Australia is one of the most stable land masses on the planet, and has more gauges than anywhere else in the southern hemisphere, so it’s very useful for sea-level measurements. It also had a couple of rare continuous long records “… the two longest sea-level records in the southern hemisphere, Sydney Fort Denison from 1886 and Fremantle from 1897″ .
A new paper by White et al, concludes that Australian sea level rises are similar to global measurements (so not a bad proxy for the world), and that during times when CO2 levels were much lower — like before World War II, sea levels were rising at the same speed (or possibly faster) than they are today.
A generalized additive model of Australia’s two longest records (Fremantle and Sydney) reveals the presence of both linear and non-linear long-term sea-level trends, with both records showing larger rates of rise between 1920 and 1950, relatively stable mean sea levels between 1960 and 1990 and an increased rate of rise from the early 1990s.
Does a “larger rate of rise” mean larger than today, or larger than average — I think, given the error margins, that we could only be sure it was a similar rate. They do point out that the Australian sea level rise was slightly faster than the global rise from 1920-1950. But they did not say by how much (did I miss it?)
For example, Australian MSL rose slightly faster than the global average from 1920 to 1950, slower than the global average from about 1960 to 1990, and similar to the global average since about 1990.
They produce a model to try to sort out the factors that jostle sea levels up and down to find the long term underlying trend, and claim they can explain 69% of the variance, and most of it is due to ENSO.
Remember also that sea level rise started before Napoleon’s time, long before our evil CO2 emissions rose, so we can quibble over whether the pre WWII rise was faster around the world, or pretty much the same as today, but it’s all deck chairs on the Climatanic. We’ve increased our CO2 emissions dramatically in the last ten years and sea level rises have slowed. Over and over we get the message that CO2 is not the defining force of our climate, other things are changing it, and the models don’t know what they are.
This paper, though, ought to calm a few councils down. How much do we need to panic over Australian sea level rises that are the same now as they were when CO2 was ideal in the 1920′s and 1930s?
Another noteworthy point is that Australia is generally stable, but some places (like Hillarys, Port Adelaide and, potentially, Darwin) are sinking. I covered the bizarre difference between Hillarys and Fremantle here. The two spots are 20 km apart yet show vastly different rates of sea level rise. Panic-merchants prefer the shorter more exciting record from Hillarys.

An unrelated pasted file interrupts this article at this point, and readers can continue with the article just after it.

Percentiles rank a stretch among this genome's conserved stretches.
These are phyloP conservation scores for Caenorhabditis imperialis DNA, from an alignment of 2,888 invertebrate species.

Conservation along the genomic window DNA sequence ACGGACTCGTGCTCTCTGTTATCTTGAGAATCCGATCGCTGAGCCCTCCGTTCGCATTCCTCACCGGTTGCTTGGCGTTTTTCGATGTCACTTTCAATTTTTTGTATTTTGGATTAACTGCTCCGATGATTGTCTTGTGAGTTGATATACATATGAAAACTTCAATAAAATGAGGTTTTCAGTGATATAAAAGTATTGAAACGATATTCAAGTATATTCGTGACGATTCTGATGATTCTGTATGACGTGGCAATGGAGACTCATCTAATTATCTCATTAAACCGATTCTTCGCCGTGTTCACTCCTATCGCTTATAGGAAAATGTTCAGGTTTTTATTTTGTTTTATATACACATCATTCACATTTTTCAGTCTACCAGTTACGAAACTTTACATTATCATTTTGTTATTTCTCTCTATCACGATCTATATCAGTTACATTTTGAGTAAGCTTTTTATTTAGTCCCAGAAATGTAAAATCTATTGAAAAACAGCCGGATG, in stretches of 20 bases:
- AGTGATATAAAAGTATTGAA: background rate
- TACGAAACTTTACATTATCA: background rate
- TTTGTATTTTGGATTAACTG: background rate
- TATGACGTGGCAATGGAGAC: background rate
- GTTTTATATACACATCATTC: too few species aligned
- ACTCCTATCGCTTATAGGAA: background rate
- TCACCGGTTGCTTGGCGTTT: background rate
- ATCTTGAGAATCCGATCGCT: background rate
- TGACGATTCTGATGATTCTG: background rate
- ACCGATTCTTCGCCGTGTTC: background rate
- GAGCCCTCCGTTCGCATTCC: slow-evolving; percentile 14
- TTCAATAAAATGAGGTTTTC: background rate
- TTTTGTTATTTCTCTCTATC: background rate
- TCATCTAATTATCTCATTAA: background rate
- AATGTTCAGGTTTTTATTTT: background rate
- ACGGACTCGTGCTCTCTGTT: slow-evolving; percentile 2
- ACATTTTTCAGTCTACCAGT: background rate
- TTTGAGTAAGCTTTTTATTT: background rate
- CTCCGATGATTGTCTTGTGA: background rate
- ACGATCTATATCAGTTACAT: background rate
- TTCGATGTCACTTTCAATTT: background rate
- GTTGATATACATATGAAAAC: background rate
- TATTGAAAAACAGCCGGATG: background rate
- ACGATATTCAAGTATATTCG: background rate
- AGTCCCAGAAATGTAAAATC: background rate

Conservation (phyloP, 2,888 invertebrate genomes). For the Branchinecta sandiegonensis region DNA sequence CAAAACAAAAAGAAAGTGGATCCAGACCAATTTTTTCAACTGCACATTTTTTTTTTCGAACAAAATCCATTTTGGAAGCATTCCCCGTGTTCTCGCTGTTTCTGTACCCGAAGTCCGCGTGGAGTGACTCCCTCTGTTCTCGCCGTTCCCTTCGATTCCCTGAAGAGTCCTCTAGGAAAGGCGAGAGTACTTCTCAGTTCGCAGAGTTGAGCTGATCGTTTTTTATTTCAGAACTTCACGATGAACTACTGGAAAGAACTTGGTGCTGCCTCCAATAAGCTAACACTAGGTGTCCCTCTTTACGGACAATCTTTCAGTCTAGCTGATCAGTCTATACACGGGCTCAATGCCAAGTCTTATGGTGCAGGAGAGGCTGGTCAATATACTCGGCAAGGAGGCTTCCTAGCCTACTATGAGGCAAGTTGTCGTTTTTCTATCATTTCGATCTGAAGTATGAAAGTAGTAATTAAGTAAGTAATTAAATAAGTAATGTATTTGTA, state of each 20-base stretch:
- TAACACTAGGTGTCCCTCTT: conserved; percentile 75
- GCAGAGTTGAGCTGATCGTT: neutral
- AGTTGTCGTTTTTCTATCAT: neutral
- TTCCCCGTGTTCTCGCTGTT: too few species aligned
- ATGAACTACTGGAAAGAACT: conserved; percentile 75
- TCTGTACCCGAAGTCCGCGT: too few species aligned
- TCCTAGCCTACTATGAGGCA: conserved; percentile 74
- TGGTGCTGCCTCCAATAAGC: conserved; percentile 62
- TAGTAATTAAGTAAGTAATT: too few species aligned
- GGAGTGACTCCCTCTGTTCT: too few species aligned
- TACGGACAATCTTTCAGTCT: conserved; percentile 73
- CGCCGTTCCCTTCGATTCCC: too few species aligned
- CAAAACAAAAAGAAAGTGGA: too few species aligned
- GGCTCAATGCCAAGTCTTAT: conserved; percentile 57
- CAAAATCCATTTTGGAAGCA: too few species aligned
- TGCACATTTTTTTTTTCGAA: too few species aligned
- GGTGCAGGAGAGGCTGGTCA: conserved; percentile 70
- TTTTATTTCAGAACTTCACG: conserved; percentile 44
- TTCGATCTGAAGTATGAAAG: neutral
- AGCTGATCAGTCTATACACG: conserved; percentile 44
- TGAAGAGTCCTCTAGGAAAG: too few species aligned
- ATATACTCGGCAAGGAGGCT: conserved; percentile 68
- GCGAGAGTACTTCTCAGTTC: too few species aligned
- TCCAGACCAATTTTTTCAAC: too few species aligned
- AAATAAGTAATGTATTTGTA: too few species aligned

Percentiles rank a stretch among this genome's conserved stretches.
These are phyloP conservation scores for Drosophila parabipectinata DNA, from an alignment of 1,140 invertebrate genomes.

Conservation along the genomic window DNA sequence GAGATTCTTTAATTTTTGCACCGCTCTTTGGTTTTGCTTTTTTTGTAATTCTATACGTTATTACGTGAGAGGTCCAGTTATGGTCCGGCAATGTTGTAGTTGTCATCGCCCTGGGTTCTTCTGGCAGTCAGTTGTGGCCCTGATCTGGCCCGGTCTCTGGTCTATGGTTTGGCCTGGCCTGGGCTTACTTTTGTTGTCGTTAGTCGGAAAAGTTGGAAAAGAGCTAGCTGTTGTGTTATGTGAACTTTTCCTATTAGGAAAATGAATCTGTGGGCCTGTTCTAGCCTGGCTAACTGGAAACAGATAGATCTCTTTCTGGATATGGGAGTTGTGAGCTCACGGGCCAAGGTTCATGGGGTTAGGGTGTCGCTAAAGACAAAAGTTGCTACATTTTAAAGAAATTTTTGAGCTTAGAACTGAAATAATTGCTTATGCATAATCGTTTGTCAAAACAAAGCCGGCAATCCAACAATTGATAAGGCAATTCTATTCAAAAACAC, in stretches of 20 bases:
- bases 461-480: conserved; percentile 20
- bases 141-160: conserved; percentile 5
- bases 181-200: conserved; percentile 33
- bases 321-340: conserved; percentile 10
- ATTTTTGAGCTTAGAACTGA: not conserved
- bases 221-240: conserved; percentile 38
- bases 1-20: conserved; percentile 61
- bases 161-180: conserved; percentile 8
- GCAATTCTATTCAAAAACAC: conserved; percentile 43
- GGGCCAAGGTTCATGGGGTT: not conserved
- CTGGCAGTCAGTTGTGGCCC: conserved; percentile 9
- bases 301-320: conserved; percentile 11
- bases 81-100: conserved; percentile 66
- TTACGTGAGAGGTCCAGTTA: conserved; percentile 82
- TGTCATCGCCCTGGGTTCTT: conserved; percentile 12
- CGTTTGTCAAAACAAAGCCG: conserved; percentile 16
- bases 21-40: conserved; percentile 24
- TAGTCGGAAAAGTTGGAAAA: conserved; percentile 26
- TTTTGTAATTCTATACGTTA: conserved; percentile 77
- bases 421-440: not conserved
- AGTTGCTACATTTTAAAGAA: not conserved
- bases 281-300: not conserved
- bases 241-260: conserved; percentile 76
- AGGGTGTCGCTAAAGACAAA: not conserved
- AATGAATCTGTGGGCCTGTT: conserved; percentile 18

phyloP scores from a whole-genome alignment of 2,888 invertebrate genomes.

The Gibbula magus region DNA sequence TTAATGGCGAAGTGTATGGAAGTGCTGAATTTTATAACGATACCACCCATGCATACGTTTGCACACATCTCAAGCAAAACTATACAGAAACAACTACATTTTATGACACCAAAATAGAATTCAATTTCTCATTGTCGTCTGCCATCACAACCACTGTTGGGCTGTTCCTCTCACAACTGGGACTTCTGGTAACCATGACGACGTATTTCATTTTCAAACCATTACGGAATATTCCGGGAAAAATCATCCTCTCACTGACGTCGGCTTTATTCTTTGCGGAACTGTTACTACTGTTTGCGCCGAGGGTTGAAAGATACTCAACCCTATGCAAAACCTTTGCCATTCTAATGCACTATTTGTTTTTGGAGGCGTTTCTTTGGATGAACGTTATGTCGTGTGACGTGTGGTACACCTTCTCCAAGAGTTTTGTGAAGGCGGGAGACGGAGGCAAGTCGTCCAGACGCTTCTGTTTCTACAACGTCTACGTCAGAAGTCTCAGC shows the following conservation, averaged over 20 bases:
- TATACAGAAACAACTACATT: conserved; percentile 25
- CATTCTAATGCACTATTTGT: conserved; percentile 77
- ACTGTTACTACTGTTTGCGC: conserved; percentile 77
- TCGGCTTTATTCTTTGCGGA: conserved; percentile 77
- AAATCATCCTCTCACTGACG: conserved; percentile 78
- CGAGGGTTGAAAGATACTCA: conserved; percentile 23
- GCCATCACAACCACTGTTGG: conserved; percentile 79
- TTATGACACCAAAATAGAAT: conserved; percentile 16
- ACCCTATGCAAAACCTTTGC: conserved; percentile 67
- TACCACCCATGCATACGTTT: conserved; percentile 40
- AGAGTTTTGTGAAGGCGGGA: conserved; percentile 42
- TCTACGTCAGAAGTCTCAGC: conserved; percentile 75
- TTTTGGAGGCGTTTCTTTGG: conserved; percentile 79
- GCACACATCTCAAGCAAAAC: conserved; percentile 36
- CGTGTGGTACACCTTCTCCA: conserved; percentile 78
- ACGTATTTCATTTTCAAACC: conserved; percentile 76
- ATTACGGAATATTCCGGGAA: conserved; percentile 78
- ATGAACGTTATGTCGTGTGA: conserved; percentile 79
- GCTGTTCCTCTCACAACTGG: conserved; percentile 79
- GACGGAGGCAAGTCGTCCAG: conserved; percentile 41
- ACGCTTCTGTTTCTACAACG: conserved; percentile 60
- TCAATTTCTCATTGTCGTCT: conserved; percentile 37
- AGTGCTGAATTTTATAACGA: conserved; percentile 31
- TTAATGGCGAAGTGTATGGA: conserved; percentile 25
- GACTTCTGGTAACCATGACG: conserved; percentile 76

In comparison to many regions on Earth, much of the Australian coastline is stable in terms of vertical land motion. The GIA component of VLM introduces only small contributions to RMSL (up to about -0.4 mm yr-1, in the sense of the land rising relative to the sea surface). However, localised subsidence at specific tide gauges is important for some sites (e.g. Hillarys, Port Adelaide and, potentially, Darwin), leading to a higher rate of RMSL rise at these locations compared to adjacent tide gauges…
Sea levels are more stable in the east and south, but they jump around more each year (by a whopping 10 -15cm) in the north and west. Blame the Pacific. The SOI and PDO have a significant influence on that. The bumps start near Indonesia and sweeps anti-clockwise around the nation, which is one of those fascinating but trivial bits of information you probably have no use for.
The RMSL signal is transmitted from the Western Pacific Ocean through the Indonesian Archipelago to Australia’s north-west coast (where the variability is highest), from where it propagates anti-clockwise around Australia (Wijffels and Meyers 2004) with magnitude decreasing with distance. Sea-level variability from the western equatorial Pacific Ocean is weaker along the Australian east coast where westward propagating Rossby wave signals from the subtropical Pacific Ocean directly impact on coastal RMSL (Holbrook et al. 2011). The Indian and Southern Oceans have a much weaker influence on Australian RMSL